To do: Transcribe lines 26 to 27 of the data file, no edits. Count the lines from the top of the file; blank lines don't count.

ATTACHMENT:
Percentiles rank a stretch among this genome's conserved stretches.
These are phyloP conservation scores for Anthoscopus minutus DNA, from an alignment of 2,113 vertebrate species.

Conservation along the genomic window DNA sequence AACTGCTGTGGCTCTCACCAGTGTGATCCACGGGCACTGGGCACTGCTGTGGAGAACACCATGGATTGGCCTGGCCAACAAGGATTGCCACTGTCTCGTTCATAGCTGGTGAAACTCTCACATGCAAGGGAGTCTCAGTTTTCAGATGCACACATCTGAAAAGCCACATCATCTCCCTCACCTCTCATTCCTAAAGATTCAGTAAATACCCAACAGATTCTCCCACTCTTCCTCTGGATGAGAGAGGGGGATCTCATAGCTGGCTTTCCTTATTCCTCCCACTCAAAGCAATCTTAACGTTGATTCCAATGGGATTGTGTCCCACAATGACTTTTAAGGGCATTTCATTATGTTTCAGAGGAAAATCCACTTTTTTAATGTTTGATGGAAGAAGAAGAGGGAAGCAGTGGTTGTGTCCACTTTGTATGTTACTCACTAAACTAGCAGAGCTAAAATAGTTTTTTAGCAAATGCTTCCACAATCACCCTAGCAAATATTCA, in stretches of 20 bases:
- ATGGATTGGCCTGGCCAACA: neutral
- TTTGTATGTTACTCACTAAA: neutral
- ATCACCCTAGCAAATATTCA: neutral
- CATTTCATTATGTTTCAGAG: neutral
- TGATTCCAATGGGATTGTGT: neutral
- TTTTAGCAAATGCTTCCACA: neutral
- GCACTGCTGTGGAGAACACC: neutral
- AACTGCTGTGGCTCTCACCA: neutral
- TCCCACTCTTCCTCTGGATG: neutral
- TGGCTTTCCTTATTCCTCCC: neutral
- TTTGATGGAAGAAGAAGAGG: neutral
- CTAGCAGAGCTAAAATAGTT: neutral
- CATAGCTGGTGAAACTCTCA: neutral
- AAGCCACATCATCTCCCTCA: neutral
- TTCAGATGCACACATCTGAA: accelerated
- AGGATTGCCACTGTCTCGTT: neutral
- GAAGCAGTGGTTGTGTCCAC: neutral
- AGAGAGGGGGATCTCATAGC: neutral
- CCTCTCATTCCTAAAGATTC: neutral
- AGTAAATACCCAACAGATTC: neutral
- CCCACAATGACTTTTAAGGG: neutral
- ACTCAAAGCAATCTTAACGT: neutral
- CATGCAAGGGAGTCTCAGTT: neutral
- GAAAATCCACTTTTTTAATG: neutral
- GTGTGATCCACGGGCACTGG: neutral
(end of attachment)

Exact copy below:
- CATGCAAGGGAGTCTCAGTT: neutral
- GAAAATCCACTTTTTTAATG: neutral